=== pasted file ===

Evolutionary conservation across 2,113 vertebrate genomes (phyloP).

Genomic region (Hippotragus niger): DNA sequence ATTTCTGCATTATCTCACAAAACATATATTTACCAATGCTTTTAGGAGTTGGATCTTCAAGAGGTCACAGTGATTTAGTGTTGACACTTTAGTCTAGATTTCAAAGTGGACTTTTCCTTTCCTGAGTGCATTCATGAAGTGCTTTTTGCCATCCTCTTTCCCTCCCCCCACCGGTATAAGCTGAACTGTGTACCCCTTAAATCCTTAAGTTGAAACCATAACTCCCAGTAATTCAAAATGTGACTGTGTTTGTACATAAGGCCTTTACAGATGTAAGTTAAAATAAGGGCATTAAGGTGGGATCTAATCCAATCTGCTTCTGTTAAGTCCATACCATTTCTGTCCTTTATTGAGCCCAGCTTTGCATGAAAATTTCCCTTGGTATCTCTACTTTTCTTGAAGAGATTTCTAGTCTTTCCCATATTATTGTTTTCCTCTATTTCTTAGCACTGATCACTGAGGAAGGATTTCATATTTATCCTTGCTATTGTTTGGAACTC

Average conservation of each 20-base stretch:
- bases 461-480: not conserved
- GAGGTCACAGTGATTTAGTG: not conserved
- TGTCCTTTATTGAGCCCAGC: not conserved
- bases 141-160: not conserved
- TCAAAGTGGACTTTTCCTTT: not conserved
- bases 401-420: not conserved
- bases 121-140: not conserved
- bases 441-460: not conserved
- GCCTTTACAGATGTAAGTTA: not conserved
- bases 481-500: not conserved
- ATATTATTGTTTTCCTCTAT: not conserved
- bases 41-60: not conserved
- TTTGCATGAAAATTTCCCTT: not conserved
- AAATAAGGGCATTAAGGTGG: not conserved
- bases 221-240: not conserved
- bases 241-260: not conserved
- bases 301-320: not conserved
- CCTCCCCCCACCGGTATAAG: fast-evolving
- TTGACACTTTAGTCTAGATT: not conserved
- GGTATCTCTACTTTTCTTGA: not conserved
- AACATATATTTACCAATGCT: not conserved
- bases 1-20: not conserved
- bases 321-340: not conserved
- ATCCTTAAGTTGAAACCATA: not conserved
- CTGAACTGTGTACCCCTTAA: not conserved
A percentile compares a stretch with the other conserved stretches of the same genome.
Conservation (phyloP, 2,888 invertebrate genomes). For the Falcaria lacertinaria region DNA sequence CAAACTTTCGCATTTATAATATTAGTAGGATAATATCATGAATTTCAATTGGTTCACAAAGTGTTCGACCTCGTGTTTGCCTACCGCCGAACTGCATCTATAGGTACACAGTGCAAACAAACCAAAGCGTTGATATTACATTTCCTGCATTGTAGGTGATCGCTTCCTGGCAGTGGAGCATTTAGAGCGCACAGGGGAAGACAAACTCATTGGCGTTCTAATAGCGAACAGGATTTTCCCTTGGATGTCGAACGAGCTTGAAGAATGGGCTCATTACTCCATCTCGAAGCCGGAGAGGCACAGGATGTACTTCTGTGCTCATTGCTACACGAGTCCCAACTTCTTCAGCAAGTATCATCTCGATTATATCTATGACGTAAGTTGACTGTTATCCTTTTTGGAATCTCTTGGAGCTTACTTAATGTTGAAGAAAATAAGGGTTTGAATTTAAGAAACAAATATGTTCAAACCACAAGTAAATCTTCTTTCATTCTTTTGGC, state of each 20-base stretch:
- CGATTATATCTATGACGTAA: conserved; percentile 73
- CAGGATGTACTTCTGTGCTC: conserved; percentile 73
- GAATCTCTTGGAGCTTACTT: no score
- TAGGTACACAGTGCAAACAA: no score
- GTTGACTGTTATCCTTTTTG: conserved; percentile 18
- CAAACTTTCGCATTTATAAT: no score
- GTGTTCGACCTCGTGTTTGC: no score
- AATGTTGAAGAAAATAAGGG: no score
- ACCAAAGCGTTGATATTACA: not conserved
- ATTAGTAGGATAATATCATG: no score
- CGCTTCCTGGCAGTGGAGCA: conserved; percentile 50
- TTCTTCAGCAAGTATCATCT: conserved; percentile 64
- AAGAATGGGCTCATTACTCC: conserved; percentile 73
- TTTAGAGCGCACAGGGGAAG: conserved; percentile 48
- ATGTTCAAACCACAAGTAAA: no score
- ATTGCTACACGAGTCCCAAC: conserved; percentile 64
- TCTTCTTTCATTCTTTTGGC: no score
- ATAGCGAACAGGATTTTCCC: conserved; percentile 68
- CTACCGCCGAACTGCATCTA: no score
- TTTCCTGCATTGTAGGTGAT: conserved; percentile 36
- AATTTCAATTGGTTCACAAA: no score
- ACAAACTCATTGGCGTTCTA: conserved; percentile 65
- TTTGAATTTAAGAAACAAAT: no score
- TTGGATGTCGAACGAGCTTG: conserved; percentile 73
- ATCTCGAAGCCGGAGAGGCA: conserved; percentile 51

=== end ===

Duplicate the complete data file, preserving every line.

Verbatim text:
Evolutionary conservation across 2,113 vertebrate genomes (phyloP).

Genomic region (Hippotragus niger): DNA sequence ATTTCTGCATTATCTCACAAAACATATATTTACCAATGCTTTTAGGAGTTGGATCTTCAAGAGGTCACAGTGATTTAGTGTTGACACTTTAGTCTAGATTTCAAAGTGGACTTTTCCTTTCCTGAGTGCATTCATGAAGTGCTTTTTGCCATCCTCTTTCCCTCCCCCCACCGGTATAAGCTGAACTGTGTACCCCTTAAATCCTTAAGTTGAAACCATAACTCCCAGTAATTCAAAATGTGACTGTGTTTGTACATAAGGCCTTTACAGATGTAAGTTAAAATAAGGGCATTAAGGTGGGATCTAATCCAATCTGCTTCTGTTAAGTCCATACCATTTCTGTCCTTTATTGAGCCCAGCTTTGCATGAAAATTTCCCTTGGTATCTCTACTTTTCTTGAAGAGATTTCTAGTCTTTCCCATATTATTGTTTTCCTCTATTTCTTAGCACTGATCACTGAGGAAGGATTTCATATTTATCCTTGCTATTGTTTGGAACTC

Average conservation of each 20-base stretch:
- bases 461-480: not conserved
- GAGGTCACAGTGATTTAGTG: not conserved
- TGTCCTTTATTGAGCCCAGC: not conserved
- bases 141-160: not conserved
- TCAAAGTGGACTTTTCCTTT: not conserved
- bases 401-420: not conserved
- bases 121-140: not conserved
- bases 441-460: not conserved
- GCCTTTACAGATGTAAGTTA: not conserved
- bases 481-500: not conserved
- ATATTATTGTTTTCCTCTAT: not conserved
- bases 41-60: not conserved
- TTTGCATGAAAATTTCCCTT: not conserved
- AAATAAGGGCATTAAGGTGG: not conserved
- bases 221-240: not conserved
- bases 241-260: not conserved
- bases 301-320: not conserved
- CCTCCCCCCACCGGTATAAG: fast-evolving
- TTGACACTTTAGTCTAGATT: not conserved
- GGTATCTCTACTTTTCTTGA: not conserved
- AACATATATTTACCAATGCT: not conserved
- bases 1-20: not conserved
- bases 321-340: not conserved
- ATCCTTAAGTTGAAACCATA: not conserved
- CTGAACTGTGTACCCCTTAA: not conserved
A percentile compares a stretch with the other conserved stretches of the same genome.
Conservation (phyloP, 2,888 invertebrate genomes). For the Falcaria lacertinaria region DNA sequence CAAACTTTCGCATTTATAATATTAGTAGGATAATATCATGAATTTCAATTGGTTCACAAAGTGTTCGACCTCGTGTTTGCCTACCGCCGAACTGCATCTATAGGTACACAGTGCAAACAAACCAAAGCGTTGATATTACATTTCCTGCATTGTAGGTGATCGCTTCCTGGCAGTGGAGCATTTAGAGCGCACAGGGGAAGACAAACTCATTGGCGTTCTAATAGCGAACAGGATTTTCCCTTGGATGTCGAACGAGCTTGAAGAATGGGCTCATTACTCCATCTCGAAGCCGGAGAGGCACAGGATGTACTTCTGTGCTCATTGCTACACGAGTCCCAACTTCTTCAGCAAGTATCATCTCGATTATATCTATGACGTAAGTTGACTGTTATCCTTTTTGGAATCTCTTGGAGCTTACTTAATGTTGAAGAAAATAAGGGTTTGAATTTAAGAAACAAATATGTTCAAACCACAAGTAAATCTTCTTTCATTCTTTTGGC, state of each 20-base stretch:
- CGATTATATCTATGACGTAA: conserved; percentile 73
- CAGGATGTACTTCTGTGCTC: conserved; percentile 73
- GAATCTCTTGGAGCTTACTT: no score
- TAGGTACACAGTGCAAACAA: no score
- GTTGACTGTTATCCTTTTTG: conserved; percentile 18
- CAAACTTTCGCATTTATAAT: no score
- GTGTTCGACCTCGTGTTTGC: no score
- AATGTTGAAGAAAATAAGGG: no score
- ACCAAAGCGTTGATATTACA: not conserved
- ATTAGTAGGATAATATCATG: no score
- CGCTTCCTGGCAGTGGAGCA: conserved; percentile 50
- TTCTTCAGCAAGTATCATCT: conserved; percentile 64
- AAGAATGGGCTCATTACTCC: conserved; percentile 73
- TTTAGAGCGCACAGGGGAAG: conserved; percentile 48
- ATGTTCAAACCACAAGTAAA: no score
- ATTGCTACACGAGTCCCAAC: conserved; percentile 64
- TCTTCTTTCATTCTTTTGGC: no score
- ATAGCGAACAGGATTTTCCC: conserved; percentile 68
- CTACCGCCGAACTGCATCTA: no score
- TTTCCTGCATTGTAGGTGAT: conserved; percentile 36
- AATTTCAATTGGTTCACAAA: no score
- ACAAACTCATTGGCGTTCTA: conserved; percentile 65
- TTTGAATTTAAGAAACAAAT: no score
- TTGGATGTCGAACGAGCTTG: conserved; percentile 73
- ATCTCGAAGCCGGAGAGGCA: conserved; percentile 51